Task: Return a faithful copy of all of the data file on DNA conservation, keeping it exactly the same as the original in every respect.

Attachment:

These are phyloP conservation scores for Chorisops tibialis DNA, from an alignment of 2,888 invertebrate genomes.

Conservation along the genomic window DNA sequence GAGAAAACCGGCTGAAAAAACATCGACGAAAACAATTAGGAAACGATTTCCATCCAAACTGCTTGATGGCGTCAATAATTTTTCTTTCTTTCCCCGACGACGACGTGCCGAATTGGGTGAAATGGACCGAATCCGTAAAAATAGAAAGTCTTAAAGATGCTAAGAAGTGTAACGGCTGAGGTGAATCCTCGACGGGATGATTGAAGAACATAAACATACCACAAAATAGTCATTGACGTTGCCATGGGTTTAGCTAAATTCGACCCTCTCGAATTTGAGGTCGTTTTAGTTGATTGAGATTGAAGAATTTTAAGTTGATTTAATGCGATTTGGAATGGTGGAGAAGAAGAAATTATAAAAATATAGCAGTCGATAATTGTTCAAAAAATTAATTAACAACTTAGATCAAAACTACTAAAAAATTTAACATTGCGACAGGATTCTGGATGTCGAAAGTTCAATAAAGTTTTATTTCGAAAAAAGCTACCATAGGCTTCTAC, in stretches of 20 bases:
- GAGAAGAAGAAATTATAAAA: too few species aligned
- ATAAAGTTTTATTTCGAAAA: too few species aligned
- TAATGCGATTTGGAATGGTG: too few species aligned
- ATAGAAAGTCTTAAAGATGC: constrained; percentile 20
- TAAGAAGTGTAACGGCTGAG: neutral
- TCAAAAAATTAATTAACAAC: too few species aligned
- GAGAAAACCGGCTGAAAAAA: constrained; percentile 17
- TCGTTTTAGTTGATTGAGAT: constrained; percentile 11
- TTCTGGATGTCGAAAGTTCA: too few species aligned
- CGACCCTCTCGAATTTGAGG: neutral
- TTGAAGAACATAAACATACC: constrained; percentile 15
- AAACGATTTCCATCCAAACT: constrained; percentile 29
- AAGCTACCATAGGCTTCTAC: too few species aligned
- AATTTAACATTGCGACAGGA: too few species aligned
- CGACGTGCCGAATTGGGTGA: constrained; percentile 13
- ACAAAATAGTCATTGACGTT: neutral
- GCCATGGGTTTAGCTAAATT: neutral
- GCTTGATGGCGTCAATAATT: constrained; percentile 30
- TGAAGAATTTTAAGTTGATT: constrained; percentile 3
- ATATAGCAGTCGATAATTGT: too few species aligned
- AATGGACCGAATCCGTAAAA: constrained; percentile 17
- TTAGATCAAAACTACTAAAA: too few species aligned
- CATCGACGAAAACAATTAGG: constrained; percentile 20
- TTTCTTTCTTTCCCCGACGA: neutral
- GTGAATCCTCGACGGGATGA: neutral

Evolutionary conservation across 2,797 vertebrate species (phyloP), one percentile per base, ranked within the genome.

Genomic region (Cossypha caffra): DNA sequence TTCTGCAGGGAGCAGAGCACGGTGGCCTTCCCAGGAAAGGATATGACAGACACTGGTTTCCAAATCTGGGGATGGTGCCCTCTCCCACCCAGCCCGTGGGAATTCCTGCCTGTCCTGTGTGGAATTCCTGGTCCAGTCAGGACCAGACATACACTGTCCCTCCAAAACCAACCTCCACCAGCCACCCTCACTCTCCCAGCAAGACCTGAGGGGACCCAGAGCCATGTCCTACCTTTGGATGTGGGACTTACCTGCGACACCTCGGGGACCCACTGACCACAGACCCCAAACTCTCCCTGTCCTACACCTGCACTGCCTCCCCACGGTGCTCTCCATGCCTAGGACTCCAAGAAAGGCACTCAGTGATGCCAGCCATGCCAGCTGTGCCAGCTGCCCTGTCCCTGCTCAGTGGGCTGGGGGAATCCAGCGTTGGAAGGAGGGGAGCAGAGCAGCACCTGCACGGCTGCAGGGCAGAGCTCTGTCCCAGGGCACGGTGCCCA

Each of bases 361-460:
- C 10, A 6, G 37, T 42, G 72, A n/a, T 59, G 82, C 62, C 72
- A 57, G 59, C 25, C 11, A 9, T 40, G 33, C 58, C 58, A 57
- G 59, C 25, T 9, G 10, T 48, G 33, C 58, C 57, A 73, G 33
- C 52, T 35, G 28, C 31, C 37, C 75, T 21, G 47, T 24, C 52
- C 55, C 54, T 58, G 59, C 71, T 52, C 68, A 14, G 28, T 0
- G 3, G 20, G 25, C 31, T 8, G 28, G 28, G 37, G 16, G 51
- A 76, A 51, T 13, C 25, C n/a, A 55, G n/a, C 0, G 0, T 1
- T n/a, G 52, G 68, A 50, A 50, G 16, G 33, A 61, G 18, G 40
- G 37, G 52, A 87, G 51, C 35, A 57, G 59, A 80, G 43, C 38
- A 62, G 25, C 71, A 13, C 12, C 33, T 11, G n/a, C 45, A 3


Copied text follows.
These are phyloP conservation scores for Chorisops tibialis DNA, from an alignment of 2,888 invertebrate genomes.

Conservation along the genomic window DNA sequence GAGAAAACCGGCTGAAAAAACATCGACGAAAACAATTAGGAAACGATTTCCATCCAAACTGCTTGATGGCGTCAATAATTTTTCTTTCTTTCCCCGACGACGACGTGCCGAATTGGGTGAAATGGACCGAATCCGTAAAAATAGAAAGTCTTAAAGATGCTAAGAAGTGTAACGGCTGAGGTGAATCCTCGACGGGATGATTGAAGAACATAAACATACCACAAAATAGTCATTGACGTTGCCATGGGTTTAGCTAAATTCGACCCTCTCGAATTTGAGGTCGTTTTAGTTGATTGAGATTGAAGAATTTTAAGTTGATTTAATGCGATTTGGAATGGTGGAGAAGAAGAAATTATAAAAATATAGCAGTCGATAATTGTTCAAAAAATTAATTAACAACTTAGATCAAAACTACTAAAAAATTTAACATTGCGACAGGATTCTGGATGTCGAAAGTTCAATAAAGTTTTATTTCGAAAAAAGCTACCATAGGCTTCTAC, in stretches of 20 bases:
- GAGAAGAAGAAATTATAAAA: too few species aligned
- ATAAAGTTTTATTTCGAAAA: too few species aligned
- TAATGCGATTTGGAATGGTG: too few species aligned
- ATAGAAAGTCTTAAAGATGC: constrained; percentile 20
- TAAGAAGTGTAACGGCTGAG: neutral
- TCAAAAAATTAATTAACAAC: too few species aligned
- GAGAAAACCGGCTGAAAAAA: constrained; percentile 17
- TCGTTTTAGTTGATTGAGAT: constrained; percentile 11
- TTCTGGATGTCGAAAGTTCA: too few species aligned
- CGACCCTCTCGAATTTGAGG: neutral
- TTGAAGAACATAAACATACC: constrained; percentile 15
- AAACGATTTCCATCCAAACT: constrained; percentile 29
- AAGCTACCATAGGCTTCTAC: too few species aligned
- AATTTAACATTGCGACAGGA: too few species aligned
- CGACGTGCCGAATTGGGTGA: constrained; percentile 13
- ACAAAATAGTCATTGACGTT: neutral
- GCCATGGGTTTAGCTAAATT: neutral
- GCTTGATGGCGTCAATAATT: constrained; percentile 30
- TGAAGAATTTTAAGTTGATT: constrained; percentile 3
- ATATAGCAGTCGATAATTGT: too few species aligned
- AATGGACCGAATCCGTAAAA: constrained; percentile 17
- TTAGATCAAAACTACTAAAA: too few species aligned
- CATCGACGAAAACAATTAGG: constrained; percentile 20
- TTTCTTTCTTTCCCCGACGA: neutral
- GTGAATCCTCGACGGGATGA: neutral

Evolutionary conservation across 2,797 vertebrate species (phyloP), one percentile per base, ranked within the genome.

Genomic region (Cossypha caffra): DNA sequence TTCTGCAGGGAGCAGAGCACGGTGGCCTTCCCAGGAAAGGATATGACAGACACTGGTTTCCAAATCTGGGGATGGTGCCCTCTCCCACCCAGCCCGTGGGAATTCCTGCCTGTCCTGTGTGGAATTCCTGGTCCAGTCAGGACCAGACATACACTGTCCCTCCAAAACCAACCTCCACCAGCCACCCTCACTCTCCCAGCAAGACCTGAGGGGACCCAGAGCCATGTCCTACCTTTGGATGTGGGACTTACCTGCGACACCTCGGGGACCCACTGACCACAGACCCCAAACTCTCCCTGTCCTACACCTGCACTGCCTCCCCACGGTGCTCTCCATGCCTAGGACTCCAAGAAAGGCACTCAGTGATGCCAGCCATGCCAGCTGTGCCAGCTGCCCTGTCCCTGCTCAGTGGGCTGGGGGAATCCAGCGTTGGAAGGAGGGGAGCAGAGCAGCACCTGCACGGCTGCAGGGCAGAGCTCTGTCCCAGGGCACGGTGCCCA

Each of bases 361-460:
- C 10, A 6, G 37, T 42, G 72, A n/a, T 59, G 82, C 62, C 72
- A 57, G 59, C 25, C 11, A 9, T 40, G 33, C 58, C 58, A 57
- G 59, C 25, T 9, G 10, T 48, G 33, C 58, C 57, A 73, G 33
- C 52, T 35, G 28, C 31, C 37, C 75, T 21, G 47, T 24, C 52
- C 55, C 54, T 58, G 59, C 71, T 52, C 68, A 14, G 28, T 0
- G 3, G 20, G 25, C 31, T 8, G 28, G 28, G 37, G 16, G 51
- A 76, A 51, T 13, C 25, C n/a, A 55, G n/a, C 0, G 0, T 1
- T n/a, G 52, G 68, A 50, A 50, G 16, G 33, A 61, G 18, G 40
- G 37, G 52, A 87, G 51, C 35, A 57, G 59, A 80, G 43, C 38
- A 62, G 25, C 71, A 13, C 12, C 33, T 11, G n/a, C 45, A 3